Beliefnet
When we last left U2, at the climax of 1997's polarizing "Pop" album, Bono was busy needling a Certain Someone. The titular command of the final song, "Wake Up Dead Man," was rather impudently directed at Christ, as if the singer were literally and figuratively trying to get a rise out of Him. "Jesus, I'm waiting here, boss/I know you're looking out for us/But maybe your hands aren't free," he taunted, lamenting some unexplained tragedy. Was he mocking the supposed omnipotence of the Almighty? Or just trying out some tough love on Him?

If you listened closely at that moment, you could hear the band's last few remaining unalienated evangelical Christian fans quietly slipping out the door.

U2's new album, "All That You Can't Leave Behind," finds Bono beseeching Jesus again, and "not unbitterly," as England's Q magazine put it. But this time, it's with considerably less sarcasm, befitting the considerably more earnest tone of the whole record. "Jesus could you take the time/To throw a drowning man a line?" he asks in the song "Peace on Earth." "Tell the ones who hear no sound/Whose sons are living in the ground/'Bout peace on earth..."

This is Bono as the Irish Job, speaking on behalf of the survivors of a deadly 1998 bombing in the Northern Ireland town of Omagh, where a car bomb set by an IRA splinter group killed 29. The song won't resonate much with American audiences, though many of Bono's countrymen will shed tears as he name-checks five victims. But when Bono says Jesus' promise of peace is "sticking in my throat," spiritually attuned listeners may think back to the U2 oldie "Bullet the Blue Sky," with its line about "Jacob wrestled the angel, and the angel was overcome." That biblical image set the tone for the singer's feisty relationship with God, with whom he seems to have a friendly, slightly adversarial, on-again/off-again relationship.

After "Peace on Earth," there's not much in the way of wrasslin' with God on the remainder of "...Leave Behind." This is the most buoyant and upbeat album U2 has made since 1989's roots-based potpourri "Rattle & Hum," if not since

1982's fervently religious "October," if not ever. "Peace on Earth" comes, not incidentally, almost as a token heavy moment amid the album's good spirits. After the mediocre sales of the dark, God-haunted "Pop," the new album has several potential singles that bear the old U2 sound.

The scattered spiritual references that do pop up on the current disc are almost uniformly positive, not doubtful. And while U2 remains determinedly post-evangelical in outlook, the return to old-school form is refreshing. Those early Christian fans that gave 'em up for dead may even feel the band has been born again.

From the opening track, "Beautiful Day," in which the Edge dismisses a few introductory bars of ambient/electronica keyboard gurgles with some roaring power chords, it's evident we're entering into the giddiest territory U2 has traversed since "Gloria." Basically an ode to manic depression, "Beautiful Day" takes the point of view of a guy who's just lost everything, apparently freeing him to find unexpected beauty and even euphoria in the world around him, natural or man-made: "See the Bedouin fires at night/See the oil fields at first light/See the bird with a leaf in her mouth/After the flood all the colours came out." It might not be hyperbole to suggest this as a Prozac substitute.On the very next tune, we seem to hear from this ecstatic depressive's therapist, who warmly counsels someone who's "Stuck in a Moment You Can't Get Out Of." Warm, climactic horns, the first on a U2 record since "Angel of Harlem," turn this into a potent, poppy gospel-soul ballad. The album's other R&B-leaning number, "In a Little While"--with a nimble guitar figure you'd swear was stolen from Steve Cropper--is a love song bearing the promise of homecoming from a possibly prodigal husband. If you're enough of a Beatles fan to know how Paul McCartney spent days purposely ruining his voice to get a special kind of cracked quality for "Oh Darling," you may suspect that Bono did the same thing in order to sound so beautifully ravaged here.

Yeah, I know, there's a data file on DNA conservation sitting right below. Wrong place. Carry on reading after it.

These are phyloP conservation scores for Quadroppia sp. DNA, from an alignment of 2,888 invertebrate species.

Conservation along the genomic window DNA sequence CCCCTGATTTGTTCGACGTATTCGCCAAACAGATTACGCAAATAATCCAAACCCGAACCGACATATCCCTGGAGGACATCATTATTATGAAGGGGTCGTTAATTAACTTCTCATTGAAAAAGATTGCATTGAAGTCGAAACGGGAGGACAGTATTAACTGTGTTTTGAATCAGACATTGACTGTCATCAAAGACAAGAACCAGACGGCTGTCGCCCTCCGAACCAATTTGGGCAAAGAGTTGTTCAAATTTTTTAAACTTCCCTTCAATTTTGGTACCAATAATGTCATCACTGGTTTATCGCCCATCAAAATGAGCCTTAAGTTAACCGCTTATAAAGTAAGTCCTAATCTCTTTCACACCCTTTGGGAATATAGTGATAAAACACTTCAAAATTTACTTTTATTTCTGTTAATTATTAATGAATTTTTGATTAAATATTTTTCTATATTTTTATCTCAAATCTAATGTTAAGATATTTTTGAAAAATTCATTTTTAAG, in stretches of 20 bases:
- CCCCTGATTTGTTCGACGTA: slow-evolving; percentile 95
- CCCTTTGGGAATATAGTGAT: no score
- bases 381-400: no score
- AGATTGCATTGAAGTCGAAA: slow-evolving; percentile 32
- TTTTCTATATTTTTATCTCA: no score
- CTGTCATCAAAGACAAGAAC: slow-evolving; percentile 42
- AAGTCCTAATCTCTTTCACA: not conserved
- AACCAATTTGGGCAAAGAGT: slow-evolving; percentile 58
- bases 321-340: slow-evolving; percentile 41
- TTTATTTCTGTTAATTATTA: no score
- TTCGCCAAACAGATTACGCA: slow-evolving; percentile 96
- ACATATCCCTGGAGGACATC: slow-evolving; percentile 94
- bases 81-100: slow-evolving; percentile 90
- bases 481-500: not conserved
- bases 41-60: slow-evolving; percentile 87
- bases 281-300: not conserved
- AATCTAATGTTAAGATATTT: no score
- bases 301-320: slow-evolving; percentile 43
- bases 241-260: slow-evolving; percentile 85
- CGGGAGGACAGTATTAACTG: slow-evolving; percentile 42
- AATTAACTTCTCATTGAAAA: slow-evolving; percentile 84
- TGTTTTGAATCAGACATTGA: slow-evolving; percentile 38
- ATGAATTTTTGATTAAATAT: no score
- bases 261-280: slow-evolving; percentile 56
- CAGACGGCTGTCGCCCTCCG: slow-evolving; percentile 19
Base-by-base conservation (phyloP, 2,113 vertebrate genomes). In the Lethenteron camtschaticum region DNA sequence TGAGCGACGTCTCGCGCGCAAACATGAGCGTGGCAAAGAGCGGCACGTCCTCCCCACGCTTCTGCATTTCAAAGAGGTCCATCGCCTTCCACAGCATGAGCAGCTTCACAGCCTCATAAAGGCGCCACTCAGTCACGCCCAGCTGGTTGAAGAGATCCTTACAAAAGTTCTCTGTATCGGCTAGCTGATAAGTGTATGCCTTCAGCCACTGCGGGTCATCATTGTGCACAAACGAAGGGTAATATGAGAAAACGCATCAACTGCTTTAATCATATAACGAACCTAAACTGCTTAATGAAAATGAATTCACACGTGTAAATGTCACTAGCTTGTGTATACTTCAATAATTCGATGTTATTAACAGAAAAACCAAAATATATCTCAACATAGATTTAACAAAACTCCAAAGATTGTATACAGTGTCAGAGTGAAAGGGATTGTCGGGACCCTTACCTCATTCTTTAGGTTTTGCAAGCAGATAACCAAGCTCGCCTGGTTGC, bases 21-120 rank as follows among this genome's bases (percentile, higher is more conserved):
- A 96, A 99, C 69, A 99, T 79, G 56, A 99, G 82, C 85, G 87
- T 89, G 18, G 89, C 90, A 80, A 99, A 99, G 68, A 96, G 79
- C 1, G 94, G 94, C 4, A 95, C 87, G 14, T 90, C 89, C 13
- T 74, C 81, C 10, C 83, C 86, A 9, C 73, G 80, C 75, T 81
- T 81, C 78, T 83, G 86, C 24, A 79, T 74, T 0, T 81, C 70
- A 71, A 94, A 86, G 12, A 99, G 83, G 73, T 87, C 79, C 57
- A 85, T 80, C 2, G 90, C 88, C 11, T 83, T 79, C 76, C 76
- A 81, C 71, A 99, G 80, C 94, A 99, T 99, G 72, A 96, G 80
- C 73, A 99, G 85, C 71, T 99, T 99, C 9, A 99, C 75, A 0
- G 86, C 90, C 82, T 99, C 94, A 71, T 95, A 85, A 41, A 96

The uplifting "Elevation," the obvious choice for a second single, has the sexiness of "Mysterious Ways," while "Walk On" represents the more grand and ethereal U2, with the Edge's guitars harking back to the ringing tones on "Joshua Tree." Bono--again in counseling mode--tries to ease the troubles of someone "packing a suitcase for a place none of us has seen/A place that has to be believed to be seen," although, unlike, "Where the Streets Have No Name," his emphasis is more on earthly perseverance than great reward.

The album takes its second dip into "Pop"-era darkness with "New York," a brooding, dynamic rocker that autobiographically alludes to a "midlife crisis" and possible marital strife in Bono's transatlantic life. But the song also perfectly captures the bittersweet tension and elation of life in the big city. But the mood doesn't stay dark for long; the moral ambiguity of "New York" is followed by the unambiguously sweet capper "Grace," which, in the tradition of "Gloria," Bono describes as "the name for a girl [and] also the thought that changed the world."

There's a danger of overpraising "All That You Can't Leave Behind." In returning to all the classic elements of U2's success, the album feels like a step back from their more challenging '90s work, especially the undeservedly drubbed "Pop." The group might have spent more time resolving the doubts raised in that work, which more than anything I've ever heard sums up a worldview the singer Sam Phillips once described as "Christian agnosticism."
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